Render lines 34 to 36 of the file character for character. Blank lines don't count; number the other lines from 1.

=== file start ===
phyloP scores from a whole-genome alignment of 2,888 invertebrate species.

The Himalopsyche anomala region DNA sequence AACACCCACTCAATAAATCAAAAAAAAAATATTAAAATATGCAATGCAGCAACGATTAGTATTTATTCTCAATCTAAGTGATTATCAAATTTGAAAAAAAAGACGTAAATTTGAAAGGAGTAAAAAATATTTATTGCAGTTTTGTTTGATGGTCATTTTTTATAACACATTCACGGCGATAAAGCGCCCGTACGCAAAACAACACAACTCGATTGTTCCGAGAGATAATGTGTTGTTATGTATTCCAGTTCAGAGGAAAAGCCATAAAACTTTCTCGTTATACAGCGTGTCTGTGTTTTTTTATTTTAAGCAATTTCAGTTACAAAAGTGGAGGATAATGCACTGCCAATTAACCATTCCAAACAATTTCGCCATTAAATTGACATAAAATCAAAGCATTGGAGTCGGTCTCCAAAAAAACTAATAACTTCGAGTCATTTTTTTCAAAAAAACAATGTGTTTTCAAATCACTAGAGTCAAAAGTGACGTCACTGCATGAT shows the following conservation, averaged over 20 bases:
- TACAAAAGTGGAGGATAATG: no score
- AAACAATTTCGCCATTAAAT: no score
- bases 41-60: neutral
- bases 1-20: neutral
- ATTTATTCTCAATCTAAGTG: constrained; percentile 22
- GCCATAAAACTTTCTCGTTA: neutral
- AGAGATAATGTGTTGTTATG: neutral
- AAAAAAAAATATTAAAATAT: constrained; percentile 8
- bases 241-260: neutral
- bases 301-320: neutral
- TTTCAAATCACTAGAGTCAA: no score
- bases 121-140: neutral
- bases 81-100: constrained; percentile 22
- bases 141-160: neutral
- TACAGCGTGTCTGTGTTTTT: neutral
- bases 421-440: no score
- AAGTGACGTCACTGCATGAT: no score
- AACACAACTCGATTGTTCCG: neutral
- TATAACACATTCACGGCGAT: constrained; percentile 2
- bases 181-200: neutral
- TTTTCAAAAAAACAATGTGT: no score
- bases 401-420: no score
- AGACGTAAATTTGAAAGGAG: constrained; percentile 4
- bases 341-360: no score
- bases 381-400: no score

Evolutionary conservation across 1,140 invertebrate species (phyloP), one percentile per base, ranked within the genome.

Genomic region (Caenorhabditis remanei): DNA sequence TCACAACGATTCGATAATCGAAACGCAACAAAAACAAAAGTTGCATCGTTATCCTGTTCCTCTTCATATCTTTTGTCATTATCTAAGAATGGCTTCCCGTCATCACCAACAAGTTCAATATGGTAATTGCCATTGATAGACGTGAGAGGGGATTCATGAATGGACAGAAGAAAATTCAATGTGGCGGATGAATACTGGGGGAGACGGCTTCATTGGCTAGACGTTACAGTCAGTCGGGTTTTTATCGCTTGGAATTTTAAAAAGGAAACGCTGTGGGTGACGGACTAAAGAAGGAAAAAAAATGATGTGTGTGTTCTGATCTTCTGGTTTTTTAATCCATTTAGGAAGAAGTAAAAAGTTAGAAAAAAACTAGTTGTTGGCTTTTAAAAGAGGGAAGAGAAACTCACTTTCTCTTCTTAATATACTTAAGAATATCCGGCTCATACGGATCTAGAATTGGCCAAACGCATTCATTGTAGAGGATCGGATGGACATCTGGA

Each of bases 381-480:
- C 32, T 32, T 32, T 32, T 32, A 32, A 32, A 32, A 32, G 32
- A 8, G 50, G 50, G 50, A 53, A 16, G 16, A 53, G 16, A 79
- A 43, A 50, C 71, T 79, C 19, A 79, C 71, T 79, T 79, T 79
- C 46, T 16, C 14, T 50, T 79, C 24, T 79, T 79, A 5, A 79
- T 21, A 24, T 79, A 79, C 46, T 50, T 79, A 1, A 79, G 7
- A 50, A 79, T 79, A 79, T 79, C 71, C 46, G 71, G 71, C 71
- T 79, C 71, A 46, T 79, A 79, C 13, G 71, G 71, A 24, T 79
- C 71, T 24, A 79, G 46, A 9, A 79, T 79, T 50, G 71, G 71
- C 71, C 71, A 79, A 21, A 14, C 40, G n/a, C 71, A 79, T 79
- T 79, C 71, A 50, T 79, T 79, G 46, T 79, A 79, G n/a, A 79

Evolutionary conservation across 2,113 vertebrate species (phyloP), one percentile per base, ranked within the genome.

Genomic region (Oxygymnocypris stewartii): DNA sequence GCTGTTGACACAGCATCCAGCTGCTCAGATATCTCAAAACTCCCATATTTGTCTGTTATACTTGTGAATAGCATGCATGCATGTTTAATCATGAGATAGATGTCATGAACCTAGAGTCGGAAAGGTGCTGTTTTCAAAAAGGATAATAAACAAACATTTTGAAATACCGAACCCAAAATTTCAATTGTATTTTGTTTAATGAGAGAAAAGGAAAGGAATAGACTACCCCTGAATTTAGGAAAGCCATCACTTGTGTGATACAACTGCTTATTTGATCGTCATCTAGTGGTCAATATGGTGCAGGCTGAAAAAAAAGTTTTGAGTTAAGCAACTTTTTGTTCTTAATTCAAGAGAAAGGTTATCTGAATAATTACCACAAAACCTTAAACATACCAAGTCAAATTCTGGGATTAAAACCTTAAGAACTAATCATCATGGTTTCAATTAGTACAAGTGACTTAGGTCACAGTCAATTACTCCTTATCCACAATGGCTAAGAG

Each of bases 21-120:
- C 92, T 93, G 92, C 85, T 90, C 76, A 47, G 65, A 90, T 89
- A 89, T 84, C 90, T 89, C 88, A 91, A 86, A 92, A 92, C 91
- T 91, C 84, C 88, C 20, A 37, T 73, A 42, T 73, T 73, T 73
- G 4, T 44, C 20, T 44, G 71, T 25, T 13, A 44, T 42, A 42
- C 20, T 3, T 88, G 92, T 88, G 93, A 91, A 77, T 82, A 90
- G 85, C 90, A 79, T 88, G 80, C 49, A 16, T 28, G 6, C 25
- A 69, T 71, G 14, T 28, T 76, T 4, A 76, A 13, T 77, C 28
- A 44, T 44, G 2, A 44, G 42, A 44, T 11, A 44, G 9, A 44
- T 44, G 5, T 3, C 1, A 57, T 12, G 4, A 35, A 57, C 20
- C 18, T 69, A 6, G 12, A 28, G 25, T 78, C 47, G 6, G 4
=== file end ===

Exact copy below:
- C 46, T 16, C 14, T 50, T 79, C 24, T 79, T 79, A 5, A 79
- T 21, A 24, T 79, A 79, C 46, T 50, T 79, A 1, A 79, G 7
- A 50, A 79, T 79, A 79, T 79, C 71, C 46, G 71, G 71, C 71